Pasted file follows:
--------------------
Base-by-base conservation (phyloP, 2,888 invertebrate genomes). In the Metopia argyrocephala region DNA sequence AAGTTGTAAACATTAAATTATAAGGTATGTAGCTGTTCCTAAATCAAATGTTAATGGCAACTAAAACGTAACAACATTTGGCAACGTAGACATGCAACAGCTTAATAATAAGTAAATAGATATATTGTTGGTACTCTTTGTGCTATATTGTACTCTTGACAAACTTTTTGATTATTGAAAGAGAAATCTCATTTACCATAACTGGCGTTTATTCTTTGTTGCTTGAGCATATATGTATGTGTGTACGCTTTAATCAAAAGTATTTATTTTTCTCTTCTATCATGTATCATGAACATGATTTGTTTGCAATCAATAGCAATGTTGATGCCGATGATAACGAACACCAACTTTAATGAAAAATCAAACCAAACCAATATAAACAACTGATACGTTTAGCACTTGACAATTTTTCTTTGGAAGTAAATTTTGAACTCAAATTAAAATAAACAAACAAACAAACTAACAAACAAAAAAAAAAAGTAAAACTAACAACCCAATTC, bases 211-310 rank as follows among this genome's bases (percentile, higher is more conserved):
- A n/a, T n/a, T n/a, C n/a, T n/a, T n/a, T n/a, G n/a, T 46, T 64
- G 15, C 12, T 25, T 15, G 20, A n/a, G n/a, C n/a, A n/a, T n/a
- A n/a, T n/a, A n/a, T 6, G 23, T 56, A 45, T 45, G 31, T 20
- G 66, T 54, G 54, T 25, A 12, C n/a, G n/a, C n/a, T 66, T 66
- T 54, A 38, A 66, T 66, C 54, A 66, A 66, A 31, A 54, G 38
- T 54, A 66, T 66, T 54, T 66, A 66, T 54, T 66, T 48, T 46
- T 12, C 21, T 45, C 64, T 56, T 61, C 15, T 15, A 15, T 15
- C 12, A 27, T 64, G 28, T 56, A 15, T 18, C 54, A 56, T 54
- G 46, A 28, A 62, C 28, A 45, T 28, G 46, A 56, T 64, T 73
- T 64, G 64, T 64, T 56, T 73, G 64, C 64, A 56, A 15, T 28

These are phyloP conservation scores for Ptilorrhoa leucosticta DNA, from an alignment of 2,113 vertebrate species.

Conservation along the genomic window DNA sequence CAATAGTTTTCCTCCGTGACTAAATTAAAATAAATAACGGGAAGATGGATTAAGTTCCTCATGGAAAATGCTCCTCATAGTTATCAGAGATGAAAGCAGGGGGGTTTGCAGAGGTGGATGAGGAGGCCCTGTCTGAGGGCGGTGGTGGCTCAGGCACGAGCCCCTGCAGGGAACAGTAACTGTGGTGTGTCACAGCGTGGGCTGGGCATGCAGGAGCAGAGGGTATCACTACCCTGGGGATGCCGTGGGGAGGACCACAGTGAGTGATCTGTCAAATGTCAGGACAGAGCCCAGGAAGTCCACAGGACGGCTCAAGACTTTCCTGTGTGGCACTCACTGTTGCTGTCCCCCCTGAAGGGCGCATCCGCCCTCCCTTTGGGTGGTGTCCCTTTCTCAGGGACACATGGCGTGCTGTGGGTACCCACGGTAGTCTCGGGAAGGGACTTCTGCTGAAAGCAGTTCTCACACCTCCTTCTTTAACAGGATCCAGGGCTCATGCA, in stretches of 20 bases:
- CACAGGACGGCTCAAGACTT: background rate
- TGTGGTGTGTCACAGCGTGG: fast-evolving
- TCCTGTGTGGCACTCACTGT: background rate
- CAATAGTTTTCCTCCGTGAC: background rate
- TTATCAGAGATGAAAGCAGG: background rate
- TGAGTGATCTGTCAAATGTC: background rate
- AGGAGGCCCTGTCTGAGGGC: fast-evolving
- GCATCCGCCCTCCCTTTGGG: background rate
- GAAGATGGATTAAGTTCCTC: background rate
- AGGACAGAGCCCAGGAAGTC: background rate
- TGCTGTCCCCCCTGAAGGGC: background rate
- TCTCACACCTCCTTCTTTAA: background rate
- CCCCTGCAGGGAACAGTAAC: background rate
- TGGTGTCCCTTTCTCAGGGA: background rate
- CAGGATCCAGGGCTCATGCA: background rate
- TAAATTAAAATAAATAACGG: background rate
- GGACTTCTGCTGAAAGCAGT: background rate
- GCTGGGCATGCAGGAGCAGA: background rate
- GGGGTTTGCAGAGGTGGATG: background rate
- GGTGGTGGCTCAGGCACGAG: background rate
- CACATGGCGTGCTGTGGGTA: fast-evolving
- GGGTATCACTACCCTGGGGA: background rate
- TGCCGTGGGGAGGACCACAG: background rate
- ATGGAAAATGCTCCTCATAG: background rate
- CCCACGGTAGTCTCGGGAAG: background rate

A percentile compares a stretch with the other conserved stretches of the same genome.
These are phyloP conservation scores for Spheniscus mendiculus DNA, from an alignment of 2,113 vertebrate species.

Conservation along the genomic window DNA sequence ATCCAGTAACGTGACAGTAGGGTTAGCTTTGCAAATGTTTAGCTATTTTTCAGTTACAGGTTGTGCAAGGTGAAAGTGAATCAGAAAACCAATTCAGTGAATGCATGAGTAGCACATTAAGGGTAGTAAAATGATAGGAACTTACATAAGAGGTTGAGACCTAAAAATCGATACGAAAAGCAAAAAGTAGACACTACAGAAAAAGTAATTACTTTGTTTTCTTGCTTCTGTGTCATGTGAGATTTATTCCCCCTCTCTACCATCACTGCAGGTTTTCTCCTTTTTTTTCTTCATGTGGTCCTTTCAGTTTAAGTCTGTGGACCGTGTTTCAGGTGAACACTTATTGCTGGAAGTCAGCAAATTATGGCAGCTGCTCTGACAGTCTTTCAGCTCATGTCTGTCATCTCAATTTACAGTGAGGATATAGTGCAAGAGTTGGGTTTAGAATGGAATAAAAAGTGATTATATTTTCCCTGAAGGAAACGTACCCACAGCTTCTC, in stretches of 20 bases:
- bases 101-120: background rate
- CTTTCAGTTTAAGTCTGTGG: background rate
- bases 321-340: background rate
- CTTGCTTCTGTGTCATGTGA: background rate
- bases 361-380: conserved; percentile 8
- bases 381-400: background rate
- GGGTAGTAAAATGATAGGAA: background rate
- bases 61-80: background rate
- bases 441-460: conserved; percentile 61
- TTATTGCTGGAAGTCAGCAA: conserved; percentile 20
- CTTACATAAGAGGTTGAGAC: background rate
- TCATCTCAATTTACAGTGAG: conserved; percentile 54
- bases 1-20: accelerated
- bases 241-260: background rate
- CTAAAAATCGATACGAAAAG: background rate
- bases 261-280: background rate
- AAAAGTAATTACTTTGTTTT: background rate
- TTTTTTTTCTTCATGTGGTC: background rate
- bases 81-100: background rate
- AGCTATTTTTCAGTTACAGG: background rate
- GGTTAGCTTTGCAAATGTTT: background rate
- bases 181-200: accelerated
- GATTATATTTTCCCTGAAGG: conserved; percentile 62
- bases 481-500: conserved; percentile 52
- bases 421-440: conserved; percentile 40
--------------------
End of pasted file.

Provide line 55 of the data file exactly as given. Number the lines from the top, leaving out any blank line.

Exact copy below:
- bases 241-260: background rate